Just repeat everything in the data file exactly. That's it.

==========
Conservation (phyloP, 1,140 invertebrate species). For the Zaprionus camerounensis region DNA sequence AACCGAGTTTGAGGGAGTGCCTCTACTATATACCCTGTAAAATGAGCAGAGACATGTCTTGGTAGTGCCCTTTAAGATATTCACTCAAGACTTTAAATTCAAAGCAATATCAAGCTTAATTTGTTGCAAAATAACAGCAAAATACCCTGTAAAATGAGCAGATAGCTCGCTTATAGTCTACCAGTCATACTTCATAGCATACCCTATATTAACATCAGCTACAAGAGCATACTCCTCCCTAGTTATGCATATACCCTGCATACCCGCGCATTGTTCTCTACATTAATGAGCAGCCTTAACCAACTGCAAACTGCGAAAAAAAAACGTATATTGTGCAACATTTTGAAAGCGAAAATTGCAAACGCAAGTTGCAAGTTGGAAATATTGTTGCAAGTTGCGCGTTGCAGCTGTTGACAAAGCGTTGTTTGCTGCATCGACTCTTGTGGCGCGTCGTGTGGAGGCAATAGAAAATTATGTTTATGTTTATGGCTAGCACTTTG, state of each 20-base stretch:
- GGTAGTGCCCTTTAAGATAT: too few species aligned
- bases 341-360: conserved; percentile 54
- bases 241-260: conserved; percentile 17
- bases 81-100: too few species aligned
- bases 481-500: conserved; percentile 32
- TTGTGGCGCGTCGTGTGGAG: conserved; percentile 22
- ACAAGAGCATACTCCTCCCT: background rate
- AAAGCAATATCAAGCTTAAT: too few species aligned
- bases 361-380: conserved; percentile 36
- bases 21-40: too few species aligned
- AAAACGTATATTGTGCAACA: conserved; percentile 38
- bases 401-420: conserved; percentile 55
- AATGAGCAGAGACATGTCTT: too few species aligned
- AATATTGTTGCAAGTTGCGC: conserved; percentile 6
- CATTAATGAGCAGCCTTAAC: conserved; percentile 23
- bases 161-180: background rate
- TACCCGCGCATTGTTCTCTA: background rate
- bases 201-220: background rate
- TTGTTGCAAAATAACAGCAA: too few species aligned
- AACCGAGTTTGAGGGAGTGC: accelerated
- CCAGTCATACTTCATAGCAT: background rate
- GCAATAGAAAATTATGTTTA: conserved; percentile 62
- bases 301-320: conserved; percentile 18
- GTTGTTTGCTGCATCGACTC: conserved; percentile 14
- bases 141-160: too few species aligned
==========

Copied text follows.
Conservation (phyloP, 1,140 invertebrate species). For the Zaprionus camerounensis region DNA sequence AACCGAGTTTGAGGGAGTGCCTCTACTATATACCCTGTAAAATGAGCAGAGACATGTCTTGGTAGTGCCCTTTAAGATATTCACTCAAGACTTTAAATTCAAAGCAATATCAAGCTTAATTTGTTGCAAAATAACAGCAAAATACCCTGTAAAATGAGCAGATAGCTCGCTTATAGTCTACCAGTCATACTTCATAGCATACCCTATATTAACATCAGCTACAAGAGCATACTCCTCCCTAGTTATGCATATACCCTGCATACCCGCGCATTGTTCTCTACATTAATGAGCAGCCTTAACCAACTGCAAACTGCGAAAAAAAAACGTATATTGTGCAACATTTTGAAAGCGAAAATTGCAAACGCAAGTTGCAAGTTGGAAATATTGTTGCAAGTTGCGCGTTGCAGCTGTTGACAAAGCGTTGTTTGCTGCATCGACTCTTGTGGCGCGTCGTGTGGAGGCAATAGAAAATTATGTTTATGTTTATGGCTAGCACTTTG, state of each 20-base stretch:
- GGTAGTGCCCTTTAAGATAT: too few species aligned
- bases 341-360: conserved; percentile 54
- bases 241-260: conserved; percentile 17
- bases 81-100: too few species aligned
- bases 481-500: conserved; percentile 32
- TTGTGGCGCGTCGTGTGGAG: conserved; percentile 22
- ACAAGAGCATACTCCTCCCT: background rate
- AAAGCAATATCAAGCTTAAT: too few species aligned
- bases 361-380: conserved; percentile 36
- bases 21-40: too few species aligned
- AAAACGTATATTGTGCAACA: conserved; percentile 38
- bases 401-420: conserved; percentile 55
- AATGAGCAGAGACATGTCTT: too few species aligned
- AATATTGTTGCAAGTTGCGC: conserved; percentile 6
- CATTAATGAGCAGCCTTAAC: conserved; percentile 23
- bases 161-180: background rate
- TACCCGCGCATTGTTCTCTA: background rate
- bases 201-220: background rate
- TTGTTGCAAAATAACAGCAA: too few species aligned
- AACCGAGTTTGAGGGAGTGC: accelerated
- CCAGTCATACTTCATAGCAT: background rate
- GCAATAGAAAATTATGTTTA: conserved; percentile 62
- bases 301-320: conserved; percentile 18
- GTTGTTTGCTGCATCGACTC: conserved; percentile 14
- bases 141-160: too few species aligned